Strathcona garage designated a Provincial Historic Resource

Written by: Ron Kelland, Geographical Names Program Coordinator

A well-known anchor building in Edmonton’s Old Strathcona Provincial Historic Area has recently been designated as a Provincial Historic resource.  And it’s also now listed on the Alberta Register of Historic Places.

Front (north-facing) façade of the Strathcona Garage showing some of the building’s character-defining elements, notably the crenellated parapet roofline, escutcheons and the contrasting ornamental highlights (lintels, sills, name and date stones), 2019. Source: Alberta Culture, Multiculturalism and Status of Women.

The Strathcona Garage is located in Edmonton’s Old Strathcona neighbourhood on the corner of lot at 81 Avenue and 105 Street. Its heritage significance rests in its association with the early automobile industry in Alberta. It is a significant and rare remaining example of a building from the early twentieth century designed and built specifically for the era’s fledgling, but rapidly growing automobile sector.   

The Strathcona Garage, ca. 1912 showing the automobiles on display behind the plate glass windows. Source: Glenbow Archives, NA-1328-558.

The Strathcona Garage, ca. 1912 showing the automobiles on display behind the plate glass windows. Source: Glenbow Archives, NA-1328-1354.

The Strathcona Garage was built in 1912 by Otto Edinger and was used as a automotive dealership and service centre from its opening until the 1970s. Over this period, automobiles went from being a luxury item to a mass-produced product affordable by many more people. The building was initially designed to showcase automobiles for sales. Edinger and his partners sold Abbot-Detroits, a short-lived luxury car brand. In 1913, the building was taken over by T. L. Evans, who used it as a Cadillac dealership, and in 1915 by Nat Bell and William Sugarman, who sold Cadillac and Dodge vehicles. Following 1915, the building appears to have functioned primarily as a garage, rather than a dealership.

Even during its years as a dealership, the rear of the building was used for the repair and servicing of automobiles, an integration of sales and servicing that came to become the norm for the automotive sector. In the eight years when the Stratchcona Garage was built (1912) and opened (1920), automobile ownership grew dramatically from about 2,500 to just over 38,000. As automobile use grew, the clientele of the Strathcona Garage evolved from a rather select group of people to a wider base as more people had vehicles requiring servicing.

East-facing and facade of the Strathcona Garage showing the continuation of the classically inspired detailing along the side of the building, but their absence on the rear side of the building. Source: Alberta Culture, Multiculturalism and Status of Women. 2018.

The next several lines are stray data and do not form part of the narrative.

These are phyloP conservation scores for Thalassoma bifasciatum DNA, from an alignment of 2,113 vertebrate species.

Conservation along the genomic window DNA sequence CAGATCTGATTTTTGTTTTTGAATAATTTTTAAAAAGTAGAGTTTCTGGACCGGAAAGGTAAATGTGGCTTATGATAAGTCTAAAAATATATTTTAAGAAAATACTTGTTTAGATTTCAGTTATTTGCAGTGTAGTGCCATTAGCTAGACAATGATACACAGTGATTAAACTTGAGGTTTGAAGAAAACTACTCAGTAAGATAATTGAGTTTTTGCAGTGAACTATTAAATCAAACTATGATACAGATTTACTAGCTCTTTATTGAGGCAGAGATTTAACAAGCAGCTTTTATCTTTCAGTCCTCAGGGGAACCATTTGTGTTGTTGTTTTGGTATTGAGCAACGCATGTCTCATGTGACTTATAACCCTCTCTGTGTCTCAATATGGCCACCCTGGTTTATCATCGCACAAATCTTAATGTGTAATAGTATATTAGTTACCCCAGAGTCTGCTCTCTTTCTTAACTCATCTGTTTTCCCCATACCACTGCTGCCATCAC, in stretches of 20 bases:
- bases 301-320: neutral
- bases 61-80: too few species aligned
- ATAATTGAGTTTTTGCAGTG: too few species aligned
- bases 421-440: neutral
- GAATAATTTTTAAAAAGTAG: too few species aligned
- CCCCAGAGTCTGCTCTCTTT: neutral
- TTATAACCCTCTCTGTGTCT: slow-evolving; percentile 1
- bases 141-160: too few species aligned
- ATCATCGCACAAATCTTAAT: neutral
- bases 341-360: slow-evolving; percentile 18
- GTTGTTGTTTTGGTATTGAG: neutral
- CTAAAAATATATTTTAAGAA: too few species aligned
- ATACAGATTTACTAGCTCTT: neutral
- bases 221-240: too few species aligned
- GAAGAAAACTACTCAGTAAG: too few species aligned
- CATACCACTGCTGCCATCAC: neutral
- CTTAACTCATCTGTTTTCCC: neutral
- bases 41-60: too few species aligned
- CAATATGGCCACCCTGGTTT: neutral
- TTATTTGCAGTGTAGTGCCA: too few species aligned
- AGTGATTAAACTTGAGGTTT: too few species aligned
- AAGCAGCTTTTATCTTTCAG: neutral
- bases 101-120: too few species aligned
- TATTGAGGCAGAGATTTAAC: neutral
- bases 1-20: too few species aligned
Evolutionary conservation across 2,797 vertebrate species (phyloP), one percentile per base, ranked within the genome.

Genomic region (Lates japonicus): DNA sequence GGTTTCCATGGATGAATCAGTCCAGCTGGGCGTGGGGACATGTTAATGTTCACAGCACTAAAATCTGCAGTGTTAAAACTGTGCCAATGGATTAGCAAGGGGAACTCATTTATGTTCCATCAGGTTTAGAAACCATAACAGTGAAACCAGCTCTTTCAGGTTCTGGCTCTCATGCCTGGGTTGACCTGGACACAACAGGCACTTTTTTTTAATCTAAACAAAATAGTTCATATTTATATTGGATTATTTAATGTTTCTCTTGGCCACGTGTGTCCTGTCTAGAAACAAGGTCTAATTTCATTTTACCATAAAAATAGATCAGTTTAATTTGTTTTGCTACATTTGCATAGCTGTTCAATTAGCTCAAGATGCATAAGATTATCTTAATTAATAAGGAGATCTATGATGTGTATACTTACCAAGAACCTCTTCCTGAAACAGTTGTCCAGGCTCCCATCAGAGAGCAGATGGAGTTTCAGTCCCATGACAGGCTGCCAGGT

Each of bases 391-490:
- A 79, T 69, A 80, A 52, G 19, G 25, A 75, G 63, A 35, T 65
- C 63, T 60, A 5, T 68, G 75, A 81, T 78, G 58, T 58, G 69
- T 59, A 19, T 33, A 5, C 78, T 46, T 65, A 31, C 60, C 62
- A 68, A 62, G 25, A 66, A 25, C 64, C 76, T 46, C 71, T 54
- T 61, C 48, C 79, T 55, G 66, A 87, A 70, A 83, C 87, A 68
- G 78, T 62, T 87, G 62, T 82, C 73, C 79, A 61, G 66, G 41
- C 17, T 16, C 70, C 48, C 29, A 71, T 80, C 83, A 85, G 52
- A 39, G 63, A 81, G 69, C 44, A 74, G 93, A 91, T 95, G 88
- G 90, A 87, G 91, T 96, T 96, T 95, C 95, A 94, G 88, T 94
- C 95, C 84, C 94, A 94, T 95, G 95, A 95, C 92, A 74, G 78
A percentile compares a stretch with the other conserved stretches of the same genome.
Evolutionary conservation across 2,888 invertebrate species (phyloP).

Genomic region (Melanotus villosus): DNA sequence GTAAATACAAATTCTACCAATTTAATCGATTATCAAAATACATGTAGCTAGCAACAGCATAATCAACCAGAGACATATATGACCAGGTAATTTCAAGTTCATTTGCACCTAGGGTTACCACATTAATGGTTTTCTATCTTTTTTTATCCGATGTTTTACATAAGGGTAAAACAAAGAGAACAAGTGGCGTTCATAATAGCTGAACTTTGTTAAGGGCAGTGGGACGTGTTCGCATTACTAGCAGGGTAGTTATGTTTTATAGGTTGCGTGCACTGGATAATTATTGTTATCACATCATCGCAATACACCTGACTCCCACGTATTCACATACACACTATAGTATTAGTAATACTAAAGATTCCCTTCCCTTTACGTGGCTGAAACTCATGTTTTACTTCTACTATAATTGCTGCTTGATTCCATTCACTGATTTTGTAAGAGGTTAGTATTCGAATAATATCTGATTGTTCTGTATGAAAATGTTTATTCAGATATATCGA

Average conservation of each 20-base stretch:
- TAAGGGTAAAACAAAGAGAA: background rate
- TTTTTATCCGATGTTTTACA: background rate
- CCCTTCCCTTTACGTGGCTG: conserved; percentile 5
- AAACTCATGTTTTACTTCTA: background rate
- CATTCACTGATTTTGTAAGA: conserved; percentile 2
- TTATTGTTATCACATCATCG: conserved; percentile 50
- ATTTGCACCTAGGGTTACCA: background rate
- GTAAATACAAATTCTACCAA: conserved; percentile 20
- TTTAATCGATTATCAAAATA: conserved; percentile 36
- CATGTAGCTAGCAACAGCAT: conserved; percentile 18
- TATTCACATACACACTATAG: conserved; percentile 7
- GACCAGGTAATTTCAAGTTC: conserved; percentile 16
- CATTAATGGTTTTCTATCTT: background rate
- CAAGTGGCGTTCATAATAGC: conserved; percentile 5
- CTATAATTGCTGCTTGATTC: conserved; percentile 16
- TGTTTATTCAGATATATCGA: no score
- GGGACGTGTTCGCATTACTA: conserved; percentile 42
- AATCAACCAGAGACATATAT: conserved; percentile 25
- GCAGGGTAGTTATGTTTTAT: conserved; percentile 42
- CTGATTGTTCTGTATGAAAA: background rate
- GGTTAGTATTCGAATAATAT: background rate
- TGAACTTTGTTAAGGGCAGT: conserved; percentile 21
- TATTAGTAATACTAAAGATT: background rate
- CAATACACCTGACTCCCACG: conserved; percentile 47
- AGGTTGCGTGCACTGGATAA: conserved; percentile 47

The Strathcona Garage was constructed of brick in a style fairly common to commercial and light industrial buildings of the period. This style is communicated through the crenelated parapet roofline and other classical inspired details, notably the contrasting date and names stones and lintels. The crenelated parapet also evokes a castle or fortress-like appearance, which was probably an intentional choice to evoke a perception of strength and stability as well as an aristocratic mentality perhaps thought to be welcoming to the commercial, professional and social elites that were the building’s original customers. While the front, north-facing façade had a more upscale appearance, with ornamental highlights and large display windows for showcasing new automobiles, the rear of the building, where the automotive servicing functions were located, had a much more functional appearance. The second floor of the garage contained residential apartment units, an unusual feature for this type of structure.

Ghost signage on the east side of the Strathcona Garage reading “AUTOMATIC” and “TRANSMISSION”. These and other ghost signs still extant on the building are indicative of its past use as an automotive service garage. Source: Alberta Culture, Multiculturalism and Status of Women. 2018.

Although the Strathcona Garage is located a block south of Whyte Avenue, the heart of the Old Strathcona Provincial Historic Area, the garage is an anchor elements for the historic area and its date of construction, period of use as a garage and architectural style and design complement the historic values of the Provincial Historic Area. The City of Edmonton has also designated the building as a Municipal Historic Resource.    

Many Edmontonians and other people familiar with Old Strathcona likely best remember the Strathcona garage as the former home of a Keg Steakhouse. Recently, the garage was purchased by Beljan Developments, which is working with Culture, Multiculturalism and Status of Women’s Heritage Conservation staff and the City of Edmonton’s heritage planners to restore the building for mixed commercial-residential use by restoring the second floor residential units with the retail shops at street level.

Provincial Historic Resources embody the diversity of our province’s history and include medicine wheels, tipi rings, fur trading and mounted police posts, coal mines, farmsteads, ranches, railway stations, grain elevators, churches, schools, government offices, commercial blocks and private residences. There are currently over 390 places in Alberta designated as Provincial Historic Resources, 54 of which are located in Edmonton, including 13 in the Old Strathcona Provincial Historic Area. Along with helping to provide economic, social and cultural benefits, designation of provincial historic resources helps to ensure that local landmarks will continue to help connect Albertans with their rich heritage.

For more information on the Provincial Historic Resource Designation program, please visit alberta.ca.

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